Whether you are working for the weekend or have a job you love, almost any position can be putting your mental and physical health at risk. One of the most common job-related issues is associated with hearing loss. Continue reading to learn more about which careers put you most at risk of developing hearing loss and what you can do about it.
Occupational Hearing Loss
Noise-induced hearing loss occurs when you are exposed to sounds that are too loud. Sounds are measured in decibels (dB). Anything measuring more than 85 dB puts you at risk of damaging the delicate hair cells within your inner ear responsible for converting soundwaves into electrical impulses.
The highest risk of noise-induced hearing loss (NIHL) is related to exposures in the workplace and affects about 7% of the population.
The Most High-Risk Jobs
Many occupations expose their workers to unsafe levels of noise. Below is a look at the biggest offenders.
Sixty-one percent of Mining sector workers are exposed to occupational noise, the highest of any industry, and 23% report having hearing difficulty. Miners are often exposed to high decibel levels from their equipment such as drill machines and haul trucks.
The Construction sector has the second-highest prevalence of noise exposure, at 51%, and 14% of all workers in this sector report hearing difficulty. Construction works rely on several tools that produce sounds far higher than 85 dB including bulldozers, trucks, nail guns and jackhammers.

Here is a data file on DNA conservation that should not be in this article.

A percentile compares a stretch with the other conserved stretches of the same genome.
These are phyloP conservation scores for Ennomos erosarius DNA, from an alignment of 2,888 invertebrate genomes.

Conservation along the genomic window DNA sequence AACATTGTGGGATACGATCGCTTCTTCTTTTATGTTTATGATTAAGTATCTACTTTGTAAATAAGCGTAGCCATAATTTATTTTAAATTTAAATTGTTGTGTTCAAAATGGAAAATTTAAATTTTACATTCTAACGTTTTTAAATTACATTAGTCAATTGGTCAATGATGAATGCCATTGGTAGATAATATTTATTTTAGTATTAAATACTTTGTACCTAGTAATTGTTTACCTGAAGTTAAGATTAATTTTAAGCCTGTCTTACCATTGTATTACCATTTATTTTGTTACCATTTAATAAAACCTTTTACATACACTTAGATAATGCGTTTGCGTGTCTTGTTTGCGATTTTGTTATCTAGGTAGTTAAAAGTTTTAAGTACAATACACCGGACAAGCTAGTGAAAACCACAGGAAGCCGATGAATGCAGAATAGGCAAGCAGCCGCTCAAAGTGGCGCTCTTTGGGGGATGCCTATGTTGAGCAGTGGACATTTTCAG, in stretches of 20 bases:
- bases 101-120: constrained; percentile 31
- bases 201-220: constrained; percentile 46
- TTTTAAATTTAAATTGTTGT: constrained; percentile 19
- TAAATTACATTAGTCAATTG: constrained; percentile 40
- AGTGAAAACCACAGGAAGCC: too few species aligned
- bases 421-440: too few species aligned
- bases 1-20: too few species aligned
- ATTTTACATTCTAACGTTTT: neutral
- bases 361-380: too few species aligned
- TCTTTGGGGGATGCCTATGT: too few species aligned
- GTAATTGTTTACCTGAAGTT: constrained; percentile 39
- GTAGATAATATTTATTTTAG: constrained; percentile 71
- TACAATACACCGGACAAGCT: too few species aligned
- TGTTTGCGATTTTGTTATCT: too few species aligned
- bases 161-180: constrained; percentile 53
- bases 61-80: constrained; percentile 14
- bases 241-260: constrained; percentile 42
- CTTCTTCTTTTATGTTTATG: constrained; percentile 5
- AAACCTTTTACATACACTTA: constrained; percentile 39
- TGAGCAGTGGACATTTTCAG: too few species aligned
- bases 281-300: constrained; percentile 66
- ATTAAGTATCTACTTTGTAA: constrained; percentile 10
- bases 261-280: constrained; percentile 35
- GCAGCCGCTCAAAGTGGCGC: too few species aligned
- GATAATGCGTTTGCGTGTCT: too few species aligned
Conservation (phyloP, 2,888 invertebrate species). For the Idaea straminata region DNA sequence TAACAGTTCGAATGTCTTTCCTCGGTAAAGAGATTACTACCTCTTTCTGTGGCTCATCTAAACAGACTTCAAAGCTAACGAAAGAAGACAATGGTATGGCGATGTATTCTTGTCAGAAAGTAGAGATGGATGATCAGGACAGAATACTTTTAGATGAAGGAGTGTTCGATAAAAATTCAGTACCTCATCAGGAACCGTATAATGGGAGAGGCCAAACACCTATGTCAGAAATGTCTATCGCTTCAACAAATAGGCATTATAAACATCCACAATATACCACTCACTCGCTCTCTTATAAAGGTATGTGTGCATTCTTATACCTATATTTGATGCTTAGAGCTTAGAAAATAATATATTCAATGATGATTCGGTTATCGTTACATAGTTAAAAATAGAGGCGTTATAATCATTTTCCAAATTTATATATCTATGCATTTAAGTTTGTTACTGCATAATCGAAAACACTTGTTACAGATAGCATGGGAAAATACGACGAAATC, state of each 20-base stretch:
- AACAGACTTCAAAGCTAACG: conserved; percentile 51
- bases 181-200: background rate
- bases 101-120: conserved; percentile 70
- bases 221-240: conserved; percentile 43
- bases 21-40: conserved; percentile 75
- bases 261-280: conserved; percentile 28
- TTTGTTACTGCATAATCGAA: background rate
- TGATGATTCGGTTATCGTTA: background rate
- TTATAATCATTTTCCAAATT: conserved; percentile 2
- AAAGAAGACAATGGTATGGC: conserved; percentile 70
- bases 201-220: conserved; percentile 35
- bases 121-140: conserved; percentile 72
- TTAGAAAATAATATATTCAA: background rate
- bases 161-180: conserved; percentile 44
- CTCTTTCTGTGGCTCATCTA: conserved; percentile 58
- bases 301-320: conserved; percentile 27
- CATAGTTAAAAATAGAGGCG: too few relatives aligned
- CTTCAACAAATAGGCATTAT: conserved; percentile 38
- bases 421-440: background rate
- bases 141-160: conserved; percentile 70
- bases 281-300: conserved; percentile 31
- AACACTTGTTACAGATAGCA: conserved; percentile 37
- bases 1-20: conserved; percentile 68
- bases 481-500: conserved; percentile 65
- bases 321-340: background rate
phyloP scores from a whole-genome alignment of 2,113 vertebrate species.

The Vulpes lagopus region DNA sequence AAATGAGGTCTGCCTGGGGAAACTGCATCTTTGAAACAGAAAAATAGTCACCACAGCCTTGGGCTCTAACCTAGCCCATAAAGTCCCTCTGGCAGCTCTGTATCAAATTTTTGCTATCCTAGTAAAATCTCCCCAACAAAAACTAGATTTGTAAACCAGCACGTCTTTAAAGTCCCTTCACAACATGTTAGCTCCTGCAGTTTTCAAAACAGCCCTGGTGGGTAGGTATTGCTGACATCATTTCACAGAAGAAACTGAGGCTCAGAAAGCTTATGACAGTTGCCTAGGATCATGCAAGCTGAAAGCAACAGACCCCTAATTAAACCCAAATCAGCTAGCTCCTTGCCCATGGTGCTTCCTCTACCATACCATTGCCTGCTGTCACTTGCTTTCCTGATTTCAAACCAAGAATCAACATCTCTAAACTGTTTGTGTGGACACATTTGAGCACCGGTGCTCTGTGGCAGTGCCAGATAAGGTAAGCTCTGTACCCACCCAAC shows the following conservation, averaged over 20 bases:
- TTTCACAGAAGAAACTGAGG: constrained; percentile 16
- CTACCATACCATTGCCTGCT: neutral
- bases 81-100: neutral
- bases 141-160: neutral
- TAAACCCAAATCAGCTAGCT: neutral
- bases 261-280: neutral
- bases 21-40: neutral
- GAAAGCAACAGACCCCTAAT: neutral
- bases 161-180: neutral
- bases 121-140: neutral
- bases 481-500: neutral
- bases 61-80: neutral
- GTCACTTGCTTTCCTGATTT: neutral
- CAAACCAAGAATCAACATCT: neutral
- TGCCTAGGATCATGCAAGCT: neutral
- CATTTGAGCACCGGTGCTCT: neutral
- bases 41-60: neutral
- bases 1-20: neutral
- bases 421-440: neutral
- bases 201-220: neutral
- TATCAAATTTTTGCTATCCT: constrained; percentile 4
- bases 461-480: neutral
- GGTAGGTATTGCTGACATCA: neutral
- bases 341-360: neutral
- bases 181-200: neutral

Forty-seven percent of Manufacturing sector workers are exposed to occupational noise, ranking third highest, and 18% report having hearing difficulty. The machinery used in manufacturing, such as cutting machinery, milling operations and even glass bottling lines, are all incredibly loud.
How to Protect Yourself
While your workplace may be putting your hearing at risk, that does not mean you are guaranteed to develop hearing loss. Occupational hearing loss is preventable if you follow these steps:
- Limit your exposure to loud sounds and move away from the source whenever possible.
- Wear hearing protection such as earplugs, earmuffs or headsets.
- Turn down the volume of your communication devices, such as two-way radios, as low as you can while still safely hearing your communication partner.
- Take listening breaks to give your ears time to recover.
If your work does not supply hearing protection, visit Ace Hardware in Plano and discuss your hearing protection needs with one of their knowledgeable sales associates.
If you think you may have developed occupational hearing loss, now is the time to do something about it. Contact the experts at Sharp Hearing – The Audiology Center today to schedule a hearing evaluation.